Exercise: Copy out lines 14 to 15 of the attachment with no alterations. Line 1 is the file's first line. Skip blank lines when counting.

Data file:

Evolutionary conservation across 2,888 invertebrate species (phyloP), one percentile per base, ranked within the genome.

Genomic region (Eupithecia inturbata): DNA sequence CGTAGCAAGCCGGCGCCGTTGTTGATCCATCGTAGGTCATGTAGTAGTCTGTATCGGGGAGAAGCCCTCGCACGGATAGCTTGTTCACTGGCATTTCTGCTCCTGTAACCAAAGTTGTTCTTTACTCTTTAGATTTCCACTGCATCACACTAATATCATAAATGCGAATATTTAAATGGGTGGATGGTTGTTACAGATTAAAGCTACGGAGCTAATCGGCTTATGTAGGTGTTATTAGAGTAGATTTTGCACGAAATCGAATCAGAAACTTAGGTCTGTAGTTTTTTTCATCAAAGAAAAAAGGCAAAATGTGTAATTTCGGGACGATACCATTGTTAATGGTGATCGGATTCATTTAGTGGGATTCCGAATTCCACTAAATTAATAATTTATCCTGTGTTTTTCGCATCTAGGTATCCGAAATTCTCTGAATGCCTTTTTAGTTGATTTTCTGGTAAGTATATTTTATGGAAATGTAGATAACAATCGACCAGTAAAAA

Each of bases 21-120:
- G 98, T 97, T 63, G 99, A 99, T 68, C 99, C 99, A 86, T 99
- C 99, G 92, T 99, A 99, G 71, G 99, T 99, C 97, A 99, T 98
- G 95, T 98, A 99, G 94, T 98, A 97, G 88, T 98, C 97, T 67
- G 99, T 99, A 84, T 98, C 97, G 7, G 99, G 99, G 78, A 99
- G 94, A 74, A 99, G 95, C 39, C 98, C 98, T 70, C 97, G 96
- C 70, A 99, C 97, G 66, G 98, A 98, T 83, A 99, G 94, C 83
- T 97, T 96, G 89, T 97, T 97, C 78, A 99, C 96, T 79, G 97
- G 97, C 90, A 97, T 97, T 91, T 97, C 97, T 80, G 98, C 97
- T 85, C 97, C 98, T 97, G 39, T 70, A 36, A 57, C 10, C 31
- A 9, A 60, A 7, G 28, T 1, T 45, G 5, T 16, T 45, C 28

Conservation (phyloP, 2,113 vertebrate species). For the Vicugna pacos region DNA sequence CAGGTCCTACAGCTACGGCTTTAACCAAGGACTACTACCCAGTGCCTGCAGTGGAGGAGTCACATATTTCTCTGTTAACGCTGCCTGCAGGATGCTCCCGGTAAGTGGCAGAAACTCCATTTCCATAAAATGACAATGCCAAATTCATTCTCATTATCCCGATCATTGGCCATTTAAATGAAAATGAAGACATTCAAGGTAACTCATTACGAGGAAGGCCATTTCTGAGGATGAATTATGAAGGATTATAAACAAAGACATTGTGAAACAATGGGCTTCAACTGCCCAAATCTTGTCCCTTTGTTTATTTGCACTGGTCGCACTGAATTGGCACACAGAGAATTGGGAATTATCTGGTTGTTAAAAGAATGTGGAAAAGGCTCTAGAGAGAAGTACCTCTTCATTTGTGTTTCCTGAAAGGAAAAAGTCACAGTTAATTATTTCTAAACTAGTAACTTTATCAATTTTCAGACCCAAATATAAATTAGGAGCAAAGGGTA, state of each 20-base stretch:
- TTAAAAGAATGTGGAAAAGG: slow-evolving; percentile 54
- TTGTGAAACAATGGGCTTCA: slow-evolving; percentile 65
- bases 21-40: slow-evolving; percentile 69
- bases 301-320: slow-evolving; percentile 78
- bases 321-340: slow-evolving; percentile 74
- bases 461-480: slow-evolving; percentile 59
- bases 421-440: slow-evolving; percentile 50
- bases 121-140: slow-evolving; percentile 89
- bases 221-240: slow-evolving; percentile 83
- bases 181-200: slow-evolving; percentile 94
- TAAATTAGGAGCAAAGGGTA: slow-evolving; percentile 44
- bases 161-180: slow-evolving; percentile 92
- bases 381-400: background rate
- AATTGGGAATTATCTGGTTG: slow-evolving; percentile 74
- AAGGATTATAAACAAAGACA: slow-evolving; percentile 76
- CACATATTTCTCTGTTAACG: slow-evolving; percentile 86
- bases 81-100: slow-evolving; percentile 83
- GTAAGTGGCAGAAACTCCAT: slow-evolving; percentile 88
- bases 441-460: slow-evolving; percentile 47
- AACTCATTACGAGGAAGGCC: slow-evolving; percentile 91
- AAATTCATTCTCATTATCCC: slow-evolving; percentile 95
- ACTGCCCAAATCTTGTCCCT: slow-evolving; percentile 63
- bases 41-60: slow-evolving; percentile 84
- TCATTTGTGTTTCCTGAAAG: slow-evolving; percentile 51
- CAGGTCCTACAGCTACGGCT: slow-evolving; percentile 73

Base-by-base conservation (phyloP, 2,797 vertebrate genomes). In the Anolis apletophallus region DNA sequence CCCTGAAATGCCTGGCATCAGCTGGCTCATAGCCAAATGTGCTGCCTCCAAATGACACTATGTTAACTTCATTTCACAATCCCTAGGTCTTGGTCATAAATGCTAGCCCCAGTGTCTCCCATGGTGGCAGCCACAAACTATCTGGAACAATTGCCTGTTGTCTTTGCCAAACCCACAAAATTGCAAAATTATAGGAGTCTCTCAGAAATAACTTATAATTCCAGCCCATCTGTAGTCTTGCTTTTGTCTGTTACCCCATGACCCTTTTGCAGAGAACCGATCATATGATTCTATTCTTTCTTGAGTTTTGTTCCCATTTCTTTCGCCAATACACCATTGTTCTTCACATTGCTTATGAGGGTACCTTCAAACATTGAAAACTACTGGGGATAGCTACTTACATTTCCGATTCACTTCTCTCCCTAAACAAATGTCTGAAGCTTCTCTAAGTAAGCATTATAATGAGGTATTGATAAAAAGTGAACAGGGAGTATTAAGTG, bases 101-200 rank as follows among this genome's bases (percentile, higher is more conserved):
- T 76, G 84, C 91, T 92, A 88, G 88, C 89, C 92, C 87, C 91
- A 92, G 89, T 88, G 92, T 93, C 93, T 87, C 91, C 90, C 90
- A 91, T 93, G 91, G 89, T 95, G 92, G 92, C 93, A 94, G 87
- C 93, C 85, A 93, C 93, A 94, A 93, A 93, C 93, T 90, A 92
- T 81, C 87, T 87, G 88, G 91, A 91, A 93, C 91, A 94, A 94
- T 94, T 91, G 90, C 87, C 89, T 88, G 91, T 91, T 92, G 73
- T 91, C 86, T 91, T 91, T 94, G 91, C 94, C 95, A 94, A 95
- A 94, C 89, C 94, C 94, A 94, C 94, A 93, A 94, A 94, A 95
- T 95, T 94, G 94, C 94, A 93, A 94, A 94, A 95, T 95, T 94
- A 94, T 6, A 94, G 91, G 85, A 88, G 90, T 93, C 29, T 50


Conservation (phyloP, 2,113 vertebrate species). For the Vicugna pacos region DNA sequence CAGGTCCTACAGCTACGGCTTTAACCAAGGACTACTACCCAGTGCCTGCAGTGGAGGAGTCACATATTTCTCTGTTAACGCTGCCTGCAGGATGCTCCCGGTAAGTGGCAGAAACTCCATTTCCATAAAATGACAATGCCAAATTCATTCTCATTATCCCGATCATTGGCCATTTAAATGAAAATGAAGACATTCAAGGTAACTCATTACGAGGAAGGCCATTTCTGAGGATGAATTATGAAGGATTATAAACAAAGACATTGTGAAACAATGGGCTTCAACTGCCCAAATCTTGTCCCTTTGTTTATTTGCACTGGTCGCACTGAATTGGCACACAGAGAATTGGGAATTATCTGGTTGTTAAAAGAATGTGGAAAAGGCTCTAGAGAGAAGTACCTCTTCATTTGTGTTTCCTGAAAGGAAAAAGTCACAGTTAATTATTTCTAAACTAGTAACTTTATCAATTTTCAGACCCAAATATAAATTAGGAGCAAAGGGTA, state of each 20-base stretch:
- TTAAAAGAATGTGGAAAAGG: slow-evolving; percentile 54